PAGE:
Will your narcissism ever be cured? There’s no concrete answer.
But you can drastically change your behavior, thought processes and increase your self-esteem, leading to a happier, healthier life and more fulfilling, loving relationships. In time, and with consistent hard work, you may find you no longer meet the diagnostic criteria for an NPD diagnosis.
Healing from NPD revolves around some key areas. Let the healing begin:
- Practice Self-Compassion – Give yourself a break. Learn to recognize and accept that you’re not perfect and don’t expect yourself to be – after all you’ve lived your entire life acting out certain behaviors, change won’t come overnight. Forgive yourself for mistakes or imperfections. Have the courage to ask others for forgiveness as well.
- Be Empathetic – Those with NPD have low or no empathy for others. You may be confusing sympathy with empathy. Learn the difference and how to increase your empathy for others. Start by having at least one conversation a week with a stranger that goes beyond small talk and practice putting yourself in their shoes and trying to feel their feelings.
- Be Present – In order to really connect and bond with others, you have to hear to them. Those with NPD often have trouble concentrating on conversations, activities, people or situations because they are too busy fantasizing or thinking of their own problems. This is damaging to relationships, and may amount to emotional neglect when you are unable to give your own children the attention they need. Mindfulness is a technique that can help you push obsessive or consuming thoughts out of your mind and stay in the moment.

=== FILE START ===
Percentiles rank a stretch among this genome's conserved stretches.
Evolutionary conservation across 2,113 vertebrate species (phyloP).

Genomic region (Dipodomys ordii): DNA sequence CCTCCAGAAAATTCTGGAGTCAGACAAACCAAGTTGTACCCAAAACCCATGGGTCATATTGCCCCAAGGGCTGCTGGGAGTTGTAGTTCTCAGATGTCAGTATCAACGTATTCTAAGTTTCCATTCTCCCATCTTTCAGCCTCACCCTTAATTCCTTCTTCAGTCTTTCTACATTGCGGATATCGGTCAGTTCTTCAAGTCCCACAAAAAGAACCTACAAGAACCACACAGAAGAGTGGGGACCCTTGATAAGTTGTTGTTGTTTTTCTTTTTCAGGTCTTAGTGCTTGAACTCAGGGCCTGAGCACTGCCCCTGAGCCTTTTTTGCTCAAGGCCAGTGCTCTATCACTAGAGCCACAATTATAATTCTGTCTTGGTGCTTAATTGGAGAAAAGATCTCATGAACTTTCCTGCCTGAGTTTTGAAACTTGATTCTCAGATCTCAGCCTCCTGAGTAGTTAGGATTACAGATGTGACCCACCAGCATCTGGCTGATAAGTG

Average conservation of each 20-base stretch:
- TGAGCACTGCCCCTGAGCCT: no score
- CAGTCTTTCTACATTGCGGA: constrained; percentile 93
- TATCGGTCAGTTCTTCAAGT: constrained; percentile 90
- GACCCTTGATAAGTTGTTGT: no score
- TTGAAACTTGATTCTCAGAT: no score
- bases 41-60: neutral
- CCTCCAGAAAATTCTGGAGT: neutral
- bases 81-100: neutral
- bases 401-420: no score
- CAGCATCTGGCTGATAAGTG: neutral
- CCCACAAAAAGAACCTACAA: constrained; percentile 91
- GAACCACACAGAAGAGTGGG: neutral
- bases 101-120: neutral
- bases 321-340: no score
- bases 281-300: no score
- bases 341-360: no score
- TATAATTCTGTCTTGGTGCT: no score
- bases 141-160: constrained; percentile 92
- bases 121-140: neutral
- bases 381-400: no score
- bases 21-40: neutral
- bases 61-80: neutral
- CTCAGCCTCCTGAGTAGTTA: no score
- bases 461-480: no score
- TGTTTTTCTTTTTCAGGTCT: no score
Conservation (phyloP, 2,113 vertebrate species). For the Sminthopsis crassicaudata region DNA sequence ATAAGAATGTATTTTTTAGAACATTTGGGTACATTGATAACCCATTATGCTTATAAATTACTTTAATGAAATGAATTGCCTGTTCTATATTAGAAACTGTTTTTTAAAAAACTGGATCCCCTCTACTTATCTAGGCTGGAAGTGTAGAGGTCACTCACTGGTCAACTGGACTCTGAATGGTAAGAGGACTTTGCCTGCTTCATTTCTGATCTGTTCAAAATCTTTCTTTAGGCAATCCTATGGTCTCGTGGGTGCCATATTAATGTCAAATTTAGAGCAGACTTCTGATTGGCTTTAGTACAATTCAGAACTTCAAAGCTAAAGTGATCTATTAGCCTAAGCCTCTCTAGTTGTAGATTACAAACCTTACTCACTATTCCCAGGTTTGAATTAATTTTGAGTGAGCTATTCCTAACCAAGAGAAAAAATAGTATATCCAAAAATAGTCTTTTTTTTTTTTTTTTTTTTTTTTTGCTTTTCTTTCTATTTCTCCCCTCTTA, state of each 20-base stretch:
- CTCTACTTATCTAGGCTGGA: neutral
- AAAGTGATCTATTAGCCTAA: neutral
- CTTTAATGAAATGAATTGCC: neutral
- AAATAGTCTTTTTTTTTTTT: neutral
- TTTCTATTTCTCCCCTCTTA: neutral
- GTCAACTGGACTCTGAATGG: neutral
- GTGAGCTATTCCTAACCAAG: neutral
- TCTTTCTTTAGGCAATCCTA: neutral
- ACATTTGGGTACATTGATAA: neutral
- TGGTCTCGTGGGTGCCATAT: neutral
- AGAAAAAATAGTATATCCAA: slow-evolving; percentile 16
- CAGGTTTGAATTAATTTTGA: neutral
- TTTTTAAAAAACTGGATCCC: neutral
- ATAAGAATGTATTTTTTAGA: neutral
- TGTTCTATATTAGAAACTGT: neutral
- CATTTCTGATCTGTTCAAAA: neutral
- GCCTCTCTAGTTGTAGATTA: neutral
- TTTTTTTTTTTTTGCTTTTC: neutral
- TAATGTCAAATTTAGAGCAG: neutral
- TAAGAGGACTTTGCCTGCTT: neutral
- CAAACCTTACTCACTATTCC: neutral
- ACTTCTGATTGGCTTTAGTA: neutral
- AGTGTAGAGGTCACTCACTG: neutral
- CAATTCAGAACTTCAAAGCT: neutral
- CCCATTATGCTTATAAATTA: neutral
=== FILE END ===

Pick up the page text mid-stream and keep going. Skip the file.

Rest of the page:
- Change Damaging Behaviors –You may have never had an example of what a relationship based on unconditional love looks like. How can you understand color if you’ve only ever seen in black and white? You will need to learn what behaviors are acceptable and unacceptable in functional healthy relationships. Cognitive Behavioral Therapy (CBT) can be useful for learning to change pathologically narcissistic behavior.
- Establish Boundaries – Boundaries are “like an imaginary line or force field that separates you and others. Healthy boundaries prevent you from giving advice, blaming or accepting blame. They protect you from feeling guilty for someone else’s negative feelings or problems and taking others’ comments personally. High reactivity suggests weak emotional boundaries. Healthy emotional boundaries require clear internal boundaries – knowing your feelings and your responsibilities to yourself and others,” according to PsychCentral. Learn more here.
- Deal with Emotional Baggage – This may include confronting emotionally charged topics such as childhood neglect, or emotional, physical or sexual abuse. It could also include confronting an abusive parent or deciding to go no contact with toxic people in your life. Some with NPD have found rewriting their personal narrative to be helpful. Seek professional help in dealing with these issues, which may be “triggering” you, or making you susceptible to manipulation by others.
- Be Nice – Do you assume others won’t like you? It may be a self-fulfilling prophecy. Try to be friendly and kind to people and give them the benefit of the doubt. Do something nice for someone else without expecting anything in return. Listen when people talk and resist the urge to steer the conversation back to yourself. If you’re in a bad mood, smile until you’re not. You’ll be surprised at how differently people treat you. Receiving warmth, friendliness, and honest positive feedback from others as you learn to build new healthier relationships can give you the inspiration you need to keep growing.
Don’t waste another minute of your life allowing your childhood abuse to ruin your relationships. You can recover. Visit the resources page to find helpful tests, books and articles and start your growth process immediately.
Also, check out the blog, which focuses on specific behaviors and feelings, and how to do better.